ORGANIC ELECTROLUMINESCENT MATERIALS AND DEVICES

An organic light emitting device (OLED) that includes an anode, a first organic layer, a second organic layer, a third organic layer, an emissive layer, and a cathode is disclosed. The emissive layer can include a first emissive dopant, and the third organic layer comprises A consumer product containing the OLED is also described.

Skip to: Description  ·  Claims  · Patent History  ·  Patent History
Description
CROSS-REFERENCE TO RELATED APPLICATIONS

This application is a continuation of U.S. patent application Ser. No. 15/956,934, filed Apr. 19, 2018, which is a continuation of U.S. patent application Ser. No. 14/310,598, filed Jun. 20, 2014, now U.S. Pat. No. 9,978,961, which is a non-provisional of U.S. Patent Application Ser. No. 61/924,752, filed Jan. 8, 2014, the entire contents of which are incorporated herein by reference.

PARTIES TO A JOINT RESEARCH AGREEMENT

The claimed invention was made by, on behalf of, and/or in connection with one or more of the following parties to a joint university corporation research agreement: Regents of the University of Michigan, Princeton University, University of Southern California, and the Universal Display Corporation. The agreement was in effect on and before the date the claimed invention was made, and the claimed invention was made as a result of activities undertaken within the scope of the agreement.

FIELD OF THE INVENTION

The present invention relates to compounds for use as emitters and devices, such as organic light emitting diodes, including the same.

BACKGROUND

Opto-electronic devices that make use of organic materials are becoming increasingly desirable for a number of reasons. Many of the materials used to make such devices are relatively inexpensive, so organic opto-electronic devices have the potential for cost advantages over inorganic devices. In addition, the inherent properties of organic materials, such as their flexibility, may make them well suited for particular applications such as fabrication on a flexible substrate. Examples of organic opto-electronic devices include organic light emitting devices (OLEDs), organic phototransistors, organic photovoltaic cells, and organic photodetectors. For OLEDs, the organic materials may have performance advantages over conventional materials. For example, the wavelength at which an organic emissive layer emits light may generally be readily tuned with appropriate dopants.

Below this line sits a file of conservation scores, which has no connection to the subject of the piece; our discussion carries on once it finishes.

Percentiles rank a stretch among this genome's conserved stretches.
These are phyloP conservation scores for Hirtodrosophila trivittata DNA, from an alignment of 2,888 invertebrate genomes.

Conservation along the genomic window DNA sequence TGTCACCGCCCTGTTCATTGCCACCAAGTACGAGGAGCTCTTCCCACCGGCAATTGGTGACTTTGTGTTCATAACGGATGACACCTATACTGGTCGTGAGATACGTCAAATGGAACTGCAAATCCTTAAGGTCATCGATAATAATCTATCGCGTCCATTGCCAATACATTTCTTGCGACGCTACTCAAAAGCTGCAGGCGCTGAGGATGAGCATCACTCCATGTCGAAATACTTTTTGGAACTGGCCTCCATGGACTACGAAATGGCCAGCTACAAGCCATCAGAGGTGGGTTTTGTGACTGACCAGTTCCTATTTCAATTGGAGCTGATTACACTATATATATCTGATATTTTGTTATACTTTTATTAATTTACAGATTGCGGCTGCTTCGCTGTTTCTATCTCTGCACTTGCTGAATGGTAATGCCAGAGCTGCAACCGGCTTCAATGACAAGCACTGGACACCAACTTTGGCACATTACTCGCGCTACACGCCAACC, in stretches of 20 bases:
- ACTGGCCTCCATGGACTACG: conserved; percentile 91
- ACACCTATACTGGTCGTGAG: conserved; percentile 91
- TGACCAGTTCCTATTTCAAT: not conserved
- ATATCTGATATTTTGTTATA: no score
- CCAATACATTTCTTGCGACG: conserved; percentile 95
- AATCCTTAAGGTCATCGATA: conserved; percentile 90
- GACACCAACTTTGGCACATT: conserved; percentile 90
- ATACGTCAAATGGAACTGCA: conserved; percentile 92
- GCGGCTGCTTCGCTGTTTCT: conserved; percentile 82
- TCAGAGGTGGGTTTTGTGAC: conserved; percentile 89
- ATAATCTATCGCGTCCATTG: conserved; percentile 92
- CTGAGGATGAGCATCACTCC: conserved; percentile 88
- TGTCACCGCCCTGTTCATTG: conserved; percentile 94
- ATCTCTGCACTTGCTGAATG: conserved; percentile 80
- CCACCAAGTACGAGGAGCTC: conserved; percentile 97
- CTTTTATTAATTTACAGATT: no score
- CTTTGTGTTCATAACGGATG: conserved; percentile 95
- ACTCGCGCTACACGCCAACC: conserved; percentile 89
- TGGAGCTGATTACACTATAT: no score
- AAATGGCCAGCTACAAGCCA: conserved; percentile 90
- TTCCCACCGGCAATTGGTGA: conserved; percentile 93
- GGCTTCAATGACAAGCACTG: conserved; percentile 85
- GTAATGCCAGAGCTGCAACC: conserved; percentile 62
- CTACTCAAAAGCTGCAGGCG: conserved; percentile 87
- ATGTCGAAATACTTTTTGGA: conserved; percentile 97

OLEDs make use of thin organic films that emit light when voltage is applied across the device. OLEDs are becoming an increasingly interesting technology for use in applications such as flat panel displays, illumination, and backlighting. Several OLED materials and configurations are described in U.S. Pat. Nos. 5,844,363, 6,303,238, and 5,707,745, which are incorporated herein by reference in their entirety.

One application for phosphorescent emissive molecules is a full color display. Industry standards for such a display call for pixels adapted to emit particular colors, referred to as “saturated” colors. In particular, these standards call for saturated red, green, and blue pixels. Color may be measured using CIE coordinates, which are well known to the art.

One example of a green emissive molecule is tris(2-phenylpyridine) iridium, denoted Ir(ppy)3, which has the following structure:

In this, and later figures herein, we depict the dative bond from nitrogen to metal (here, Ir) as a straight line.

As used herein, the term “organic” includes polymeric materials as well as small molecule organic materials that may be used to fabricate organic opto-electronic devices. “Small molecule” refers to any organic material that is not a polymer, and “small molecules” may actually be quite large. Small molecules may include repeat units in some circumstances. For example, using a long chain alkyl group as a substituent does not remove a molecule from the “small molecule” class. Small molecules may also be incorporated into polymers, for example as a pendent group on a polymer backbone or as a part of the backbone. Small molecules may also serve as the core moiety of a dendrimer, which consists of a series of chemical shells built on the core moiety. The core moiety of a dendrimer may be a fluorescent or phosphorescent small molecule emitter. A dendrimer may be a “small molecule,” and it is believed that all dendrimers currently used in the field of OLEDs are small molecules.

As used herein, “top” means furthest away from the substrate, while “bottom” means closest to the substrate. Where a first layer is described as “disposed over” a second layer, the first layer is disposed further away from substrate. There may be other layers between the first and second layer, unless it is specified that the first layer is “in contact with” the second layer. For example, a cathode may be described as “disposed over” an anode, even though there are various organic layers in between.

As used herein, “solution processible” means capable of being dissolved, dispersed, or transported in and/or deposited from a liquid medium, either in solution or suspension form.

A ligand may be referred to as “photoactive” when it is believed that the ligand directly contributes to the photoactive properties of an emissive material. A ligand may be referred to as “ancillary” when it is believed that the ligand does not contribute to the photoactive properties of an emissive material, although an ancillary ligand may alter the properties of a photoactive ligand.